Biomolecular Research Institute, November 1999
Protein structure analysis at Parkville dates back to the 1950s, with Bruce Fraser and Tom MacRae using X-rays and, later, Peter Tulloch using electron diffraction to study natural fibers. However, the laboratory took a substantial new direction in 1978 when Peter Colman joined what was then the CSIRO Division of Protein Chemistry to set up protein crystallography. Peter brought with him some of the first crystals of influenza neuraminidase and, with the help of Bert van Donkelaar, began trying to determine the structure of this protein. Jose Varghese joined the laboratory in 1981 as a postdoctoral fellow and, by 1983, the structure of neuraminidase had been solved. This was a landmark in protein structure determination as it was large for its day and it was the first protein structure to be solved by averaging density from different crystal forms. Furthermore, the structure was solved without the use of computer graphics and most of the computation was performed remotely in Canberra.
In 1983 the possibility of using the neuraminidase structure to develop antiviral compounds was suggested and, after Glaxo showed only tentative interest, Biota Holdings was floated in 1985 to support the development of neuraminidase inhibitors in conjunction with the Victorian College of Pharmacy. From the structures of the protein with transition state analogues, a number of neuraminidase inhibitors were synthesised. Glaxo developed one of these compounds as the drug, Relenza, which has gone on sale this year. Other structure work in the 80's included electron and X-ray crystallography of neuraminidase-Fab complexes by Peter Tulloch and Bill Tulip, respectively, single crystal studies of a plant virus and structure determination of a seed storage protein by Mike Lawrence who joined the group in 1988.
In 1990, following a recommendation from a working party of the Victorian State Government, the Biomolecular Research Institute was formed with Peter Colman as Director. With structural biology at its core, BRI incorporated a novel idea of combining virology, biochemistry and organic chemistry, in addition to providing an integrated approach to structure-based drug design. The structure group diversified, drawing some staff from CSIRO and hiring others, such as Brian Smith, Vidana Epa (theoretical chemistry and modelling) and Tom Garrett (X-ray crystallography). BRI also added an NMR group.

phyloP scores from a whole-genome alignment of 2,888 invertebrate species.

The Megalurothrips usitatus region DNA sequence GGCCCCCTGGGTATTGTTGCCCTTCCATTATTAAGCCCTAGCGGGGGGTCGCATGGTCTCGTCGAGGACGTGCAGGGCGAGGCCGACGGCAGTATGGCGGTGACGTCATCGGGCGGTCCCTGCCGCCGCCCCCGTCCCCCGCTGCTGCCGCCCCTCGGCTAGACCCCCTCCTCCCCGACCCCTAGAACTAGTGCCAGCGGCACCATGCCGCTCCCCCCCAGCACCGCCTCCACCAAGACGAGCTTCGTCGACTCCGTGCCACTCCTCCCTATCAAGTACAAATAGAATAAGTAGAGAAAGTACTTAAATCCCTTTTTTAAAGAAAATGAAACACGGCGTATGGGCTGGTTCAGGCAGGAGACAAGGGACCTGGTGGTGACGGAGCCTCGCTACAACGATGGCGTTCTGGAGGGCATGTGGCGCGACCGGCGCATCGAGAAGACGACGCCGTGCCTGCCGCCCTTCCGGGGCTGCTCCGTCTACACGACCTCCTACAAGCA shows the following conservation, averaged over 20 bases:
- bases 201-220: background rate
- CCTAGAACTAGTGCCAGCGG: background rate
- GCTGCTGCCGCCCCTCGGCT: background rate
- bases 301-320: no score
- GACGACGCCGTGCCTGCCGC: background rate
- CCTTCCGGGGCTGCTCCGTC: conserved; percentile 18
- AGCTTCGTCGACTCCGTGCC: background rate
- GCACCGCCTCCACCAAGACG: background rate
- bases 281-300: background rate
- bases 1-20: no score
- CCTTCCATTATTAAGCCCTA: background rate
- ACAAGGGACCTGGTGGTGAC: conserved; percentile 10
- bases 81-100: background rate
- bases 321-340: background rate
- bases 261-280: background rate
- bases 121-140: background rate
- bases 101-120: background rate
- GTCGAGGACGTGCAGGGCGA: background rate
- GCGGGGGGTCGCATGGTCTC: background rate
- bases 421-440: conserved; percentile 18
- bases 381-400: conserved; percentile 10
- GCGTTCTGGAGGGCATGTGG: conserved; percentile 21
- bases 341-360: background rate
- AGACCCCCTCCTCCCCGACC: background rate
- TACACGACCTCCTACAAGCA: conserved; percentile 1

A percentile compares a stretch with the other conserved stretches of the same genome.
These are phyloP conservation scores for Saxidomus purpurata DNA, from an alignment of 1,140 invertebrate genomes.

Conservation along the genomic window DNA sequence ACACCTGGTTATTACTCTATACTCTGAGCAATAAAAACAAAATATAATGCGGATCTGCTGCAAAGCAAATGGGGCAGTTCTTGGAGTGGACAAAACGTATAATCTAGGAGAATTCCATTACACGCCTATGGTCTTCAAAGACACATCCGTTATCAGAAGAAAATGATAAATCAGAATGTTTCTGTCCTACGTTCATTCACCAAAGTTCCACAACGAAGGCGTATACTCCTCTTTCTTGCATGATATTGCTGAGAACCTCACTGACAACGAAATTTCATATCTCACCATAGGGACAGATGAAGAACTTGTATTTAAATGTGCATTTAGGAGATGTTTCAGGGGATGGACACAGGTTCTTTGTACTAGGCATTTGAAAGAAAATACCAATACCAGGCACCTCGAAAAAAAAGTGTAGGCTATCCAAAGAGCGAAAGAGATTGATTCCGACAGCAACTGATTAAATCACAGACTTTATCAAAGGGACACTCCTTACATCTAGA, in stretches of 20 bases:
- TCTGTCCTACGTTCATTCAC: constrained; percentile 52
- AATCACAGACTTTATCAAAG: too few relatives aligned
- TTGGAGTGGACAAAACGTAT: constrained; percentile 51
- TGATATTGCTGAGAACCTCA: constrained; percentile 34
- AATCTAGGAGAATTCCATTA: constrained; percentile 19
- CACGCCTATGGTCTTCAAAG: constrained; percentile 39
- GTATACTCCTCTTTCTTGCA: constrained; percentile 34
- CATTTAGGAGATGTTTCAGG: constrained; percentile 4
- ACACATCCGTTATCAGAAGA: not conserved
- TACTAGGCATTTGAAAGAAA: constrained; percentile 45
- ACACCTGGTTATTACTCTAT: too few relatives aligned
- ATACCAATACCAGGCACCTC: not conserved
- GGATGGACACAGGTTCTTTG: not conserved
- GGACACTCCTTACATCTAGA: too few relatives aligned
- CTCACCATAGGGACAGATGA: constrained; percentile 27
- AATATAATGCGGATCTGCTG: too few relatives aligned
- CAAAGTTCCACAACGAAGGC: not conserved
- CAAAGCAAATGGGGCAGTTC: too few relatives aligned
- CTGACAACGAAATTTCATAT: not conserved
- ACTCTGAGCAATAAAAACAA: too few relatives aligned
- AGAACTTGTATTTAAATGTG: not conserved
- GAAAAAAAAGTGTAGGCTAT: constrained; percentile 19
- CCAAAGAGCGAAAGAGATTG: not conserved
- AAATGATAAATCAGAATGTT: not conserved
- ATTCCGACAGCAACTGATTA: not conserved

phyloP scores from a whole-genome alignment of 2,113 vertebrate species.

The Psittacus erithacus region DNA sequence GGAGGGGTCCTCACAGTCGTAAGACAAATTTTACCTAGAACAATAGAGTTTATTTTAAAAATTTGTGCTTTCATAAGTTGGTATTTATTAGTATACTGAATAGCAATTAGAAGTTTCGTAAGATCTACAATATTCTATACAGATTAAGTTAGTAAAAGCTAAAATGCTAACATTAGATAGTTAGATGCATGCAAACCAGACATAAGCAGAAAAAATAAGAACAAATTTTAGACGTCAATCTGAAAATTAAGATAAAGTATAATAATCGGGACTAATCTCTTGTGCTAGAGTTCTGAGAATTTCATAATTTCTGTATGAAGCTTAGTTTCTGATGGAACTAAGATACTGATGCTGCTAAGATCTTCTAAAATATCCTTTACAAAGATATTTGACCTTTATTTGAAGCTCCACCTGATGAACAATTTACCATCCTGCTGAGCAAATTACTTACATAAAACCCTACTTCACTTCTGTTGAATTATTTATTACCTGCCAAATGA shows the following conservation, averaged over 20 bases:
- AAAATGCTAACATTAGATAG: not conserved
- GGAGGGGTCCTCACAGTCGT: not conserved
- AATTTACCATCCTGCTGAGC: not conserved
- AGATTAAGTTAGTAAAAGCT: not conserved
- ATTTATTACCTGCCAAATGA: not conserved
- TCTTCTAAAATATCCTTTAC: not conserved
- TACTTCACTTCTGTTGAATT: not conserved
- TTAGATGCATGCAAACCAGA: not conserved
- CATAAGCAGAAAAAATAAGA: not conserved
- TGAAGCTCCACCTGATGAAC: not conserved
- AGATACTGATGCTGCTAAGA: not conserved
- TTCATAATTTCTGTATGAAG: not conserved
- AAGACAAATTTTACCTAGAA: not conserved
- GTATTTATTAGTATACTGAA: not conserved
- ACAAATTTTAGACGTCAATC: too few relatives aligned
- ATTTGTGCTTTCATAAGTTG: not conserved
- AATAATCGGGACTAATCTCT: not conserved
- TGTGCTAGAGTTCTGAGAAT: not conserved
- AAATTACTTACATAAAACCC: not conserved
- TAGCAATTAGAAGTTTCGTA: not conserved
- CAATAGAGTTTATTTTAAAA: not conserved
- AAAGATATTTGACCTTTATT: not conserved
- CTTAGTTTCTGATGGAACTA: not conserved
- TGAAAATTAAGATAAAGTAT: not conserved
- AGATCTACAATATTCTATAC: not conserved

The focus of the work is on proteins of medical interest and X-ray structures have been determined to understand infection by viral and bacterial pathogens as well as diseases such as diabetes, cancer, auto-immunity and allergies. Other areas of interest are growth factors, antibodies (including engineered smaller, single-chain forms), carbohydrate processing enzymes and engineering protein thermostability. Having an emphasis both on basic research and on its application, a number of projects have now been taken through to the stage of drug design and synthesis. A thermostable enzyme has also been produced for the brewing industry.
The X-ray instrumentation consists of Elliot, Siemens and Rigaku rotating anode generators and four image plate detectors. In addition, Jose and Bert have been helping develop capillary optics with David Balaic and Zwi Barnea from Melbourne University. These optics are particularly suitable for small crystals (<100micron) where increases in diffraction intensities by over a factor of 20 have been observed. As well as those mentioned above, the crystallography group consists of Mei Lou, Pat Pilling (crystallisation); Jenny Carmichael, Lin Chen, Ross DeGori, Robyn Malby (crystallography); Lyn Lawrence (electron microscopy) and Rob Downes (instrumentation). Adrian Batchelor has a joint appointment with the Walter and Eliza Hall Institute to work on structural aspects of malarial proteins. Recent past PhD students include Joao Barbosa, Tina Izard, Airlie McCoy and Kelly Maxwell.
Last year, and with great sadness, we mourned the loss of Peter Tulloch.
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